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Hope for spinal injuries

| Source: thegatewayonline.ca

University of Alberta researchers have discovered spontaneously active receptors in the spinal cord

Bucking conventional knowledge, University of Alberta researchers have identified spontaneously active receptors in the spine that could be used to help treat victims of spinal cord injury.

David Bennett and Karim Fouad from the Faculty of Rehabilitation Medicine have discovered that the neurotransmitter serotonin, partially responsible for motor function, is not needed to activate receptors in the spinal column.

“These receptors, that serotonin activates normally in the spinal cord, become active on their own, spontaneously, many months after injury. Basically what it boils down to is the spinal cord wakes up on its own,” Bennett said.

The neurotransmitter serotonin is responsible for alertness and readies neurons in different parts of the body. With spinal injury, the cord is either severed or partially severed, so the neurotransmitter has no access to the receptors within.

This lack of access is part of the reason for paralysis. Bennett described it as having a spinal cord that is asleep.

Typically, the idea has been that without chemical access to receptors, they became inactive. But the U of A team has shown that this is not the case. With the discovery of spontaneously active receptors, the team sees several valuable applications.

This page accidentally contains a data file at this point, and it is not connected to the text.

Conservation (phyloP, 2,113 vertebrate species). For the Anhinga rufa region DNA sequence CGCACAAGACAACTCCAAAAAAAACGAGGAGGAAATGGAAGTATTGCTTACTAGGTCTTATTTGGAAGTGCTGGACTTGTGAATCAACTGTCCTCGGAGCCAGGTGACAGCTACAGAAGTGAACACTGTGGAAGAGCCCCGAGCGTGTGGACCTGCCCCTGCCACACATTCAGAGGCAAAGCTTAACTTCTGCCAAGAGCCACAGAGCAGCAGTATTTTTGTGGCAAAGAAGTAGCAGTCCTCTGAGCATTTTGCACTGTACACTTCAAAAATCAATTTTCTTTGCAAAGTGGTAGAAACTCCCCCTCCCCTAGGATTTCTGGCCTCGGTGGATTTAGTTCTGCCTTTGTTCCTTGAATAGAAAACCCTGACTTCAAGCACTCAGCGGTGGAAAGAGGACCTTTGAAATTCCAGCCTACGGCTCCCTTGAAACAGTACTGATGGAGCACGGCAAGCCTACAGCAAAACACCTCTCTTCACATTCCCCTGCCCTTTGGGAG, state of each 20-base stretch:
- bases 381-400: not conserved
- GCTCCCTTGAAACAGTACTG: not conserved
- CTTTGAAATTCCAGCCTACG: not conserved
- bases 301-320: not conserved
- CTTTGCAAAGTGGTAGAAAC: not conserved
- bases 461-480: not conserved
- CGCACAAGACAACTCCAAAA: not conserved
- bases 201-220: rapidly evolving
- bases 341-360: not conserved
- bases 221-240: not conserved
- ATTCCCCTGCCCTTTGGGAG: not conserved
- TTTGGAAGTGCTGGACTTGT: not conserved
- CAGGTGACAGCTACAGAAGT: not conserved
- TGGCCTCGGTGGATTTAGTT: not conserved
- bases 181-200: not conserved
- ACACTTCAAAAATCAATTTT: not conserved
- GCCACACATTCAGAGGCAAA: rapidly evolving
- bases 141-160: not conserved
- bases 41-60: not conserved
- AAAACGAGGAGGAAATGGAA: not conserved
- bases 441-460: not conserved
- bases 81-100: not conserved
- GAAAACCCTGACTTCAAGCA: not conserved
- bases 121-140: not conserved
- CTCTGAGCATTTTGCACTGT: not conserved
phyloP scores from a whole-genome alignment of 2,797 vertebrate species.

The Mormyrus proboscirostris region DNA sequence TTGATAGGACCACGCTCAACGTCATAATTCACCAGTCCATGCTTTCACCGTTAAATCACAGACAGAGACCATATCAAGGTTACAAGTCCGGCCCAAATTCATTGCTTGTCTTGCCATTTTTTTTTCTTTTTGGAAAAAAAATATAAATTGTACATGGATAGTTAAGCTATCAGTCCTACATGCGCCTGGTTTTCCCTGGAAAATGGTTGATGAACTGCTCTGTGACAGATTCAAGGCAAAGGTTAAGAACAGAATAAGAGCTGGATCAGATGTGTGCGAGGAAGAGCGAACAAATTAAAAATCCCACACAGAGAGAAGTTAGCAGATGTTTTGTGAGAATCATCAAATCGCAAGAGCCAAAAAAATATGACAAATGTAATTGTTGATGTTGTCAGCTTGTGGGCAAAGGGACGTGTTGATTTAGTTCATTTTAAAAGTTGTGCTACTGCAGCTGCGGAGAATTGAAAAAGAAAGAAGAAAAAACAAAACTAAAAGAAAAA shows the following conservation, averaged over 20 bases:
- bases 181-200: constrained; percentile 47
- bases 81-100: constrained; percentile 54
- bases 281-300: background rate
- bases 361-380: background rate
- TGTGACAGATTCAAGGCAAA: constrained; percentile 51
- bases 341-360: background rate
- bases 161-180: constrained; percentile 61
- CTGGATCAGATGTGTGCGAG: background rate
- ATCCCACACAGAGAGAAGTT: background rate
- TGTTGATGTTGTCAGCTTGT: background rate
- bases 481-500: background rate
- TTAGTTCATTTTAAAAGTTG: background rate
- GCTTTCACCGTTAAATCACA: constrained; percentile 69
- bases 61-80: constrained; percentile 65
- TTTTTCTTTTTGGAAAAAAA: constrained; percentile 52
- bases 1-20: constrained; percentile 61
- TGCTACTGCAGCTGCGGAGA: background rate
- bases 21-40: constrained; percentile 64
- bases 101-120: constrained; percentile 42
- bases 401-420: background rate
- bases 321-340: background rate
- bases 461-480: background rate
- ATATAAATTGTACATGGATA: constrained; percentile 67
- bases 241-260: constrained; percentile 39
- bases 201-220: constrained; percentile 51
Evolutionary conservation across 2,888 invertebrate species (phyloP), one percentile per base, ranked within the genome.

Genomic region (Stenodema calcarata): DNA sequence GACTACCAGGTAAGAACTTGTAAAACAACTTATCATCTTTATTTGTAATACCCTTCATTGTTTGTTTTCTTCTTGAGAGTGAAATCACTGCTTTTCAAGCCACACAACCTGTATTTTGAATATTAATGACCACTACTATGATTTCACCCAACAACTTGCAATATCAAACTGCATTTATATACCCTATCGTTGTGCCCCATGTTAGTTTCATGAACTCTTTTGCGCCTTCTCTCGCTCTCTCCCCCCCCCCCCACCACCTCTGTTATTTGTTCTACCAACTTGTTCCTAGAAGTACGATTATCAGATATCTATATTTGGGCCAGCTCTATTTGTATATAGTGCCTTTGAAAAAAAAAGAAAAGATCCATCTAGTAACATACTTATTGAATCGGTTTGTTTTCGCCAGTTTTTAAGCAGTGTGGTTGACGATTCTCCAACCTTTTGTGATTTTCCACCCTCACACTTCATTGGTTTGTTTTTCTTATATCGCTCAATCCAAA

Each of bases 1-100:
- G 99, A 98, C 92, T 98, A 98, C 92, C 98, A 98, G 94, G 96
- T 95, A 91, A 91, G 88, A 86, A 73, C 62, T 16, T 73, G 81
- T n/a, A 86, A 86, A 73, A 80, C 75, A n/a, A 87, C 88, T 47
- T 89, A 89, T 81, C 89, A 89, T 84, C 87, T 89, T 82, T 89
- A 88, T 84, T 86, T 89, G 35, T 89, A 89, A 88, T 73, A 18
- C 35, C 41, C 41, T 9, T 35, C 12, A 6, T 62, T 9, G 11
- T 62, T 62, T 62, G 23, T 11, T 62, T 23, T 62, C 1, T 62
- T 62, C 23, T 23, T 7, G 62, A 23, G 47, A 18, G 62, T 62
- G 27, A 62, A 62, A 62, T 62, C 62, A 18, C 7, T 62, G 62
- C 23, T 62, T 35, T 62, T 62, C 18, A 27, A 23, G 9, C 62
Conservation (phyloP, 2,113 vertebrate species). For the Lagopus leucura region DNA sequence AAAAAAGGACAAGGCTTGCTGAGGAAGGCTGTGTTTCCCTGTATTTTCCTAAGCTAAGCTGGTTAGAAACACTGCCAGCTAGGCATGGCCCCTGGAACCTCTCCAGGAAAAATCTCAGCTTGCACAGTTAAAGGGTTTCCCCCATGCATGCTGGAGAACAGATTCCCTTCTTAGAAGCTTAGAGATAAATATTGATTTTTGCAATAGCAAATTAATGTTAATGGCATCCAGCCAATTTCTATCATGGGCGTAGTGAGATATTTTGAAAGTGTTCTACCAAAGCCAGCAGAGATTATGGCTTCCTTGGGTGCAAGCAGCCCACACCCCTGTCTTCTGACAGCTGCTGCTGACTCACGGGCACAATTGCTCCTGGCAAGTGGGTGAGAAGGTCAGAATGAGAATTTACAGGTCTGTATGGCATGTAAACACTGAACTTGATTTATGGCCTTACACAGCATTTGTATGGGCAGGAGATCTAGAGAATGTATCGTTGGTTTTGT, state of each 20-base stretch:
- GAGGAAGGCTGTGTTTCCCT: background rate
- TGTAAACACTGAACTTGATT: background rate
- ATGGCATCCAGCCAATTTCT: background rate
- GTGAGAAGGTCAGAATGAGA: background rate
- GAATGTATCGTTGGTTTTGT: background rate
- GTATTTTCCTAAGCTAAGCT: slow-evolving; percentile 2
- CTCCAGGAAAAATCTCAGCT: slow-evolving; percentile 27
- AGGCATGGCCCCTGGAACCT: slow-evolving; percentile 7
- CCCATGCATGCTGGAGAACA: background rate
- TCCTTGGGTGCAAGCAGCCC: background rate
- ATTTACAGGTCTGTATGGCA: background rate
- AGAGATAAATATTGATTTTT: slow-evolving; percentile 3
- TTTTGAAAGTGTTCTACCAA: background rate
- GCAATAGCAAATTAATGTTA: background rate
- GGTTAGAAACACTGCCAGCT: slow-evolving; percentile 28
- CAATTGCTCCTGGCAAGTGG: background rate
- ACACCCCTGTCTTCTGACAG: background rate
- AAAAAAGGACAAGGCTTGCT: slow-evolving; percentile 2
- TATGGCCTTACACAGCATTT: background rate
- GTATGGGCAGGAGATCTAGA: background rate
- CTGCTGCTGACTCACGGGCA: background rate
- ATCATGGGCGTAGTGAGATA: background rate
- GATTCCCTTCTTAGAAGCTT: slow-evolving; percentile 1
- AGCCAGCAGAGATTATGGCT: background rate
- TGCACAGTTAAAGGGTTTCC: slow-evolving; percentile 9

The first is that this knowledge can be used to develop a potential treatment plan for injuries to restore some motor function or movement.

“The spinal cord is in this wakeful state ready to go. All it takes is even a small amount of residual descending connections to trigger walking movements or other motor functions,” Bennett said.

He added that the best way to utilize these residual connections is through physical therapy.

“Of course, since you have a spinal cord injury, the functions are never going to be perfect, but with training those people can learn to reuse this residual function,” Bennett said. “You basically have to relearn all these functions like walking, but it’s surprising how much training can help that.”

In addition to training, there are drugs called selective serotonin reuptake inhibitors that could help enhance residual connection when desired.

However, permanent wakefulness of the spinal cord is often undesired; this can contribute to muscle spasms, which is a major problem among paralysis patients that is not easily solved by typical anti-spastic drugs.

“Your spinal cord is in a permanent wakeful state and it’s also not very well-controlled from the brain. So, if you have someone with spinal cord injury and you pinch the skin or some sort of sensory input that comes to the spinal cord, you can trigger uncontrolled movements or spasms.”

But Bennett says that they can apply their discovery to find more effective drugs to treat spasms. His team has been examining cyproheptadine, an antihistamine that may block serotonin receptors, and they plan to continue with this research.

Bennett added that the discovery is exciting because it was so unexpected.

“It’s a bizarre thing where the receptor turns on without there being a transmitter or a chemical, and that hasn’t ever been shown in the spinal cord before. That concept is really a unique concept.”

Alexandria Eldridge, Senior News Editor

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